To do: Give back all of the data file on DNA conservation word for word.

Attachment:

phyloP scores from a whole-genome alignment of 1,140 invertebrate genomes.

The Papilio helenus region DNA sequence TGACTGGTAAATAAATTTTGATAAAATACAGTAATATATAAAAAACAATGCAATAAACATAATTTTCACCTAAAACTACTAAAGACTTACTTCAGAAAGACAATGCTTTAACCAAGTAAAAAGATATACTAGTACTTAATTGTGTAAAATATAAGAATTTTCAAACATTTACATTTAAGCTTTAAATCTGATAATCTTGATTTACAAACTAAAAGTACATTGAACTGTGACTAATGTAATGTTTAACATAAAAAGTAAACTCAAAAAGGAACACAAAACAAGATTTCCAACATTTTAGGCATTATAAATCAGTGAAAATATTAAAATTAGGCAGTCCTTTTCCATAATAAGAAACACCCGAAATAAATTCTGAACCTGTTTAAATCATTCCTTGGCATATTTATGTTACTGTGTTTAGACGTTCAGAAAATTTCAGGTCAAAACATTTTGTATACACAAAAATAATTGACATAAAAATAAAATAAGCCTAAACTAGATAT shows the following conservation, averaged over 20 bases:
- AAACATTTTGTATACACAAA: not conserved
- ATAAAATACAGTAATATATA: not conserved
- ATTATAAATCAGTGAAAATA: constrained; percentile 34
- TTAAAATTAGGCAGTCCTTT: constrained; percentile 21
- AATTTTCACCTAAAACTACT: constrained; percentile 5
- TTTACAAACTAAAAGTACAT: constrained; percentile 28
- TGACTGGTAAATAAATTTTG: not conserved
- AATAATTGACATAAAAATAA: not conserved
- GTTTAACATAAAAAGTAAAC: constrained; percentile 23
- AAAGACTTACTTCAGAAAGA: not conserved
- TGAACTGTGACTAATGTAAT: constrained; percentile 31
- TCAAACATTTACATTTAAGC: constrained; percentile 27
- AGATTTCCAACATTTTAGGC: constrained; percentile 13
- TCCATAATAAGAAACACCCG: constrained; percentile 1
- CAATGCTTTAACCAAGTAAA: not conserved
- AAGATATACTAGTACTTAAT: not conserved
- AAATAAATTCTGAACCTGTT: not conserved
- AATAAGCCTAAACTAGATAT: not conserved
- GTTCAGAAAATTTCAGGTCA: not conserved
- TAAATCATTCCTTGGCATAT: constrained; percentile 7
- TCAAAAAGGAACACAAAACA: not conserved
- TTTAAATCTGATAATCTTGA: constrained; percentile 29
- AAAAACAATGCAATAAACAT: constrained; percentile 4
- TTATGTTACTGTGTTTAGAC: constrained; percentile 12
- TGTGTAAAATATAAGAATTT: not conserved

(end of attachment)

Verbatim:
phyloP scores from a whole-genome alignment of 1,140 invertebrate genomes.

The Papilio helenus region DNA sequence TGACTGGTAAATAAATTTTGATAAAATACAGTAATATATAAAAAACAATGCAATAAACATAATTTTCACCTAAAACTACTAAAGACTTACTTCAGAAAGACAATGCTTTAACCAAGTAAAAAGATATACTAGTACTTAATTGTGTAAAATATAAGAATTTTCAAACATTTACATTTAAGCTTTAAATCTGATAATCTTGATTTACAAACTAAAAGTACATTGAACTGTGACTAATGTAATGTTTAACATAAAAAGTAAACTCAAAAAGGAACACAAAACAAGATTTCCAACATTTTAGGCATTATAAATCAGTGAAAATATTAAAATTAGGCAGTCCTTTTCCATAATAAGAAACACCCGAAATAAATTCTGAACCTGTTTAAATCATTCCTTGGCATATTTATGTTACTGTGTTTAGACGTTCAGAAAATTTCAGGTCAAAACATTTTGTATACACAAAAATAATTGACATAAAAATAAAATAAGCCTAAACTAGATAT shows the following conservation, averaged over 20 bases:
- AAACATTTTGTATACACAAA: not conserved
- ATAAAATACAGTAATATATA: not conserved
- ATTATAAATCAGTGAAAATA: constrained; percentile 34
- TTAAAATTAGGCAGTCCTTT: constrained; percentile 21
- AATTTTCACCTAAAACTACT: constrained; percentile 5
- TTTACAAACTAAAAGTACAT: constrained; percentile 28
- TGACTGGTAAATAAATTTTG: not conserved
- AATAATTGACATAAAAATAA: not conserved
- GTTTAACATAAAAAGTAAAC: constrained; percentile 23
- AAAGACTTACTTCAGAAAGA: not conserved
- TGAACTGTGACTAATGTAAT: constrained; percentile 31
- TCAAACATTTACATTTAAGC: constrained; percentile 27
- AGATTTCCAACATTTTAGGC: constrained; percentile 13
- TCCATAATAAGAAACACCCG: constrained; percentile 1
- CAATGCTTTAACCAAGTAAA: not conserved
- AAGATATACTAGTACTTAAT: not conserved
- AAATAAATTCTGAACCTGTT: not conserved
- AATAAGCCTAAACTAGATAT: not conserved
- GTTCAGAAAATTTCAGGTCA: not conserved
- TAAATCATTCCTTGGCATAT: constrained; percentile 7
- TCAAAAAGGAACACAAAACA: not conserved
- TTTAAATCTGATAATCTTGA: constrained; percentile 29
- AAAAACAATGCAATAAACAT: constrained; percentile 4
- TTATGTTACTGTGTTTAGAC: constrained; percentile 12
- TGTGTAAAATATAAGAATTT: not conserved